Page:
Making homemade broth

The other day I was having what I thought was a philosophical conversation about my new found goal of doing things in life as "efficiently" as possible.  I write "efficiently" this way because that is my definition of my new found philosophy.  My wife just calls me cheap!

Anyways, my philosophical conversation (annoyance to my wife) ranged from why she should eat venison more often (my claim is that her hatred for venison stems from a childhood of her mom telling her she didn't like it.... not a wise statement on my part.) to why it does make sense to keep the house at 60 degrees at night once everybody is in bed.  It does, doesn't it?

Back to the philosophical conversation... one of the best parts of the debate was when I used the example of making soup now vs making soup back in say the medieval times.  You don't need to dump in a can of cream of this or cream of that to make soup I told her.  Medieval times peeps didn't have cubes of dry beef broth (what is up with that stuff anyways!) to make soup.

Of course I didn't tell her my experience came from watching movies like Robin Hood with Kevin Costner when I was a kid (man I loved that movie) growing up.  For some reason, I think she might have figured that out though.

OK.  Now that I had a little fun describing the conversation, how does one make soup without dumping in a can or brick of something to make the soup taste better?  The answer to this is really simple.  To make homemade broth, you simply cook something like a bone from a ham or roast in a pot of water for at least a half hour.  This will get the flavor out of whatever it is you are cooking.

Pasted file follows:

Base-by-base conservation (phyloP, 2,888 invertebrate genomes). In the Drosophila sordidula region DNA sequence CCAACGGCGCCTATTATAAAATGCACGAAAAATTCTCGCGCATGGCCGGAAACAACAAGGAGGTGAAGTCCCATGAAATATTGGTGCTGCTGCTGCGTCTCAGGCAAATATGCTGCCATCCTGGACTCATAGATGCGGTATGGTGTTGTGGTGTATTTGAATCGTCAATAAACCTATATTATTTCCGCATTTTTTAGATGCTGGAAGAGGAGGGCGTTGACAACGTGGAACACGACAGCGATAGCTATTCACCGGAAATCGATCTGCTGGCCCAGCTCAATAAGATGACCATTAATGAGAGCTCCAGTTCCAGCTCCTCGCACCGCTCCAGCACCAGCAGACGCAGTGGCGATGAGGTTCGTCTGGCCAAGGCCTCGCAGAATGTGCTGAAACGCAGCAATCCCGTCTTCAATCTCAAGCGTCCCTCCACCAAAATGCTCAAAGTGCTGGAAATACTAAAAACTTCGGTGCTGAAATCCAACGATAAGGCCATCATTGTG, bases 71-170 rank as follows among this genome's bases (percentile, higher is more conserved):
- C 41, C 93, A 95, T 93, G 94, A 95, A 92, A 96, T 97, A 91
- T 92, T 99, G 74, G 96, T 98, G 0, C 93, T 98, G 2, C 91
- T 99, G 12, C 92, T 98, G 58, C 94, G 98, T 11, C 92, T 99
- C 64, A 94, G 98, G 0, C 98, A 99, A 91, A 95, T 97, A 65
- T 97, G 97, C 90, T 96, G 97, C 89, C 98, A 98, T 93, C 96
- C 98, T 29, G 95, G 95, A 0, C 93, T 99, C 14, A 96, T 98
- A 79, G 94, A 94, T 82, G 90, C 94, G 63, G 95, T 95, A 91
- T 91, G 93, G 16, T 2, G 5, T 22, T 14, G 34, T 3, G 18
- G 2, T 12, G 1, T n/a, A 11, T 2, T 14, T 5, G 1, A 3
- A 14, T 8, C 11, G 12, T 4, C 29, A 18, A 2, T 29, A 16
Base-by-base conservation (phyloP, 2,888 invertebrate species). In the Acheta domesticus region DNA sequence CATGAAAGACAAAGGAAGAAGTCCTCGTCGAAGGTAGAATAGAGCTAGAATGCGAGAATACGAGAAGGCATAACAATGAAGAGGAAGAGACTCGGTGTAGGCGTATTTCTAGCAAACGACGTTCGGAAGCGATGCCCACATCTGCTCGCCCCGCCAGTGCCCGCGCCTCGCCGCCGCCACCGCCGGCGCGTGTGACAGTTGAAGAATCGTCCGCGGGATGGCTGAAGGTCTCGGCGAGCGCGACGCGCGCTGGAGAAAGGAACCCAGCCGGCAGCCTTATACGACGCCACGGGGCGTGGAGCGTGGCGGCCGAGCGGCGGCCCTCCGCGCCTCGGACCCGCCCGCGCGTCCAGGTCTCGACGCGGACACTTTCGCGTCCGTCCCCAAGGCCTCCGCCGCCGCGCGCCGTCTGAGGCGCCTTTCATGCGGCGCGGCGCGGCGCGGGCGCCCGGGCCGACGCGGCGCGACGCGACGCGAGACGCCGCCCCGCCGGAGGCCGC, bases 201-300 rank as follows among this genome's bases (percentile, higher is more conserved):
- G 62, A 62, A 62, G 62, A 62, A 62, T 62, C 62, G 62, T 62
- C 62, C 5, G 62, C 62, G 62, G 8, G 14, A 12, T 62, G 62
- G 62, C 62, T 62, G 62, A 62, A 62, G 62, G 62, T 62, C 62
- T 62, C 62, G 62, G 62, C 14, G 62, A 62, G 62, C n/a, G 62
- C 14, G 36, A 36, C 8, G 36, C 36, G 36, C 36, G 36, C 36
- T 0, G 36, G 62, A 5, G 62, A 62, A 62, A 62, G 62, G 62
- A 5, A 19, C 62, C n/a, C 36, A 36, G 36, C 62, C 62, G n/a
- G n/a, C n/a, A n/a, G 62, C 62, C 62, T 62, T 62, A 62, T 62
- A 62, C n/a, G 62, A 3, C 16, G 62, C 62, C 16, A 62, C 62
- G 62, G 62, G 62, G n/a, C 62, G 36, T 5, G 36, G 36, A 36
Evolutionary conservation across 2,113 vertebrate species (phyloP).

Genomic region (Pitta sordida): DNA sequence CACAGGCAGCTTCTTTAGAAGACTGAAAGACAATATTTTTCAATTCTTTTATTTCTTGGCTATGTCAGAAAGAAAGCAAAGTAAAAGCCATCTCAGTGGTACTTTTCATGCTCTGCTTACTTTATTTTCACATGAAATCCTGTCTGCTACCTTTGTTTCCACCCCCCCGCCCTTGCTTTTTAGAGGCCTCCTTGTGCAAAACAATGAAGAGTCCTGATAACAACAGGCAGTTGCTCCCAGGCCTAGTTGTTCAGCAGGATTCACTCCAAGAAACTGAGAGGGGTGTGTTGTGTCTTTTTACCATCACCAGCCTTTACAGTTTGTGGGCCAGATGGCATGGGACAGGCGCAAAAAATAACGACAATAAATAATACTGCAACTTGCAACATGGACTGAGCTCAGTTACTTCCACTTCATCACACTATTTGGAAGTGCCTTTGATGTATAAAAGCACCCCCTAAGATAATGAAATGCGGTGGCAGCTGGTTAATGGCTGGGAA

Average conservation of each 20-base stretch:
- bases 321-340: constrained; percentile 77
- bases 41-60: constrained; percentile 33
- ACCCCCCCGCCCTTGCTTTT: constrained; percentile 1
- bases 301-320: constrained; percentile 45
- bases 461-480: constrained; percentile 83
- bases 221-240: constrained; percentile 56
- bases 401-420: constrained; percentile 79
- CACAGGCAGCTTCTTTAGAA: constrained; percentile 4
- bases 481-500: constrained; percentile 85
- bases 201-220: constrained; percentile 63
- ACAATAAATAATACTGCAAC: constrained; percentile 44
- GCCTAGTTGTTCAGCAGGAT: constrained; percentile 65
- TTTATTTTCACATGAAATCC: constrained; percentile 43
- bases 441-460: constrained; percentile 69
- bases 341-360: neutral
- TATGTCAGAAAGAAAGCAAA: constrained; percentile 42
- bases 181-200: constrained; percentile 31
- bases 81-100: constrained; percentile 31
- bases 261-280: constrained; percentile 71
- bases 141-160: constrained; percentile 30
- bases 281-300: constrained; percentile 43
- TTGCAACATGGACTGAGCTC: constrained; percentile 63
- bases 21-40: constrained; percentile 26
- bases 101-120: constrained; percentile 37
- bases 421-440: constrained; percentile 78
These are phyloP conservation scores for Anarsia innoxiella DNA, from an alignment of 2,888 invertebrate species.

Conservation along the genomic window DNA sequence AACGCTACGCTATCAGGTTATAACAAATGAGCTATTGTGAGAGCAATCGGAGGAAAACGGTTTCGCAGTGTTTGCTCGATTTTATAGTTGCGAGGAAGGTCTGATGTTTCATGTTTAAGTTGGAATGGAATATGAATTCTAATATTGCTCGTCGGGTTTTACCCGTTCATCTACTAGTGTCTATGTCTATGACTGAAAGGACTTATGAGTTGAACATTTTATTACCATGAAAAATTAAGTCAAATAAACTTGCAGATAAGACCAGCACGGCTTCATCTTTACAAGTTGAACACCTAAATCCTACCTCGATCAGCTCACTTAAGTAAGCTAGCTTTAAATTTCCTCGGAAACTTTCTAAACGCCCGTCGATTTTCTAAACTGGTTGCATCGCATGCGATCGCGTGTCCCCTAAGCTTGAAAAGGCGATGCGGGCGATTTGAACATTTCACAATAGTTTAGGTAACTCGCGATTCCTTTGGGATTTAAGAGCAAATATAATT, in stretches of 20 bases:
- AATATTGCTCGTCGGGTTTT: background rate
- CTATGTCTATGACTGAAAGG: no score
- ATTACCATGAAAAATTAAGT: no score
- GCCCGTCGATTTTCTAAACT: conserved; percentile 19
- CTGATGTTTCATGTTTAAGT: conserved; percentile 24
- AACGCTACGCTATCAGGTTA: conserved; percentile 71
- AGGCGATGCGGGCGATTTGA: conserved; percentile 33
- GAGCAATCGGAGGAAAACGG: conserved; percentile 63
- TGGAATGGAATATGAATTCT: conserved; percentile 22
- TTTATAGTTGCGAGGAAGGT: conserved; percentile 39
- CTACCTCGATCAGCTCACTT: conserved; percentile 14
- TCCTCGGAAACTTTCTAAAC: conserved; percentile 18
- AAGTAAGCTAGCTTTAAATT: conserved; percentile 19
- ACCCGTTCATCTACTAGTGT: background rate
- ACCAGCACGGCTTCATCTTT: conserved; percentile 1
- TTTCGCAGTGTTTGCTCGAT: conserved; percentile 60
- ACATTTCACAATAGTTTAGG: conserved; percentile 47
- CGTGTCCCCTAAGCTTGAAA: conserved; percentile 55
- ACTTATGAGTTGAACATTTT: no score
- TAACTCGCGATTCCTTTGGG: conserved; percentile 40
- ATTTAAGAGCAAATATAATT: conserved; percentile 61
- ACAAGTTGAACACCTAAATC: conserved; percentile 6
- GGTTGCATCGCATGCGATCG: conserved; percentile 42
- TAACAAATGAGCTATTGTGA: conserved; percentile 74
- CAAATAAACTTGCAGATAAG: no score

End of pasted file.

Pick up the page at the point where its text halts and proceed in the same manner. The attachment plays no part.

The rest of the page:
That sounds like a pretty vague answer doesn't it?  I say cook something because the possibilities or endless.  You can use a ham bone, roast bone, fish head (don't know if I could go there), body of a pheasant or chicken, a bunch of veggies, a bunch of veggie scraps, chicken feet (gross but makes chicken noodle soup great), backstraps from a deer, chunk meat from a deer.... I could go on and on.

You can literally cook anything in water to get the taste out of it for your soup.  Once you cook the item, simply pick off whatever meat is left on the bone, throw the bone out, add back the meat to your homemade broth plus beans or veggies.

To make homemade broth from meat without a bone (backstrap, steak, shoulder meat from a deer), cook up the chunks of meat in olive oil in a hot stainless steel or cast iron pan.  After the meat has cooked for a bit, the crusty meat flakes will mix with the olive oil in the pan.

Once this happens, add water and use a spatula to loosen up all the bits.  This is now your broth.  Add other ingredients from the garden or fridge plus some dehydrated peppers for spice and you are in business.

As you can see, making homemade broth is very easy.  Once you open up your mind to making soup like a peasant using homemade broth, cooking soup will never be boring.  I have made so many different variations of soups from whatever I had in the fridge or the garden with a diminishing shelf life it is not funny.

All of my recipes would not win a cooking challenge but they all have been very nutritious and the price was right!  I did not throw out the items I made the soup with and I had zero extra costs to make them in to soup.  Sounds like a win/win situation for an "efficient" man like myself!


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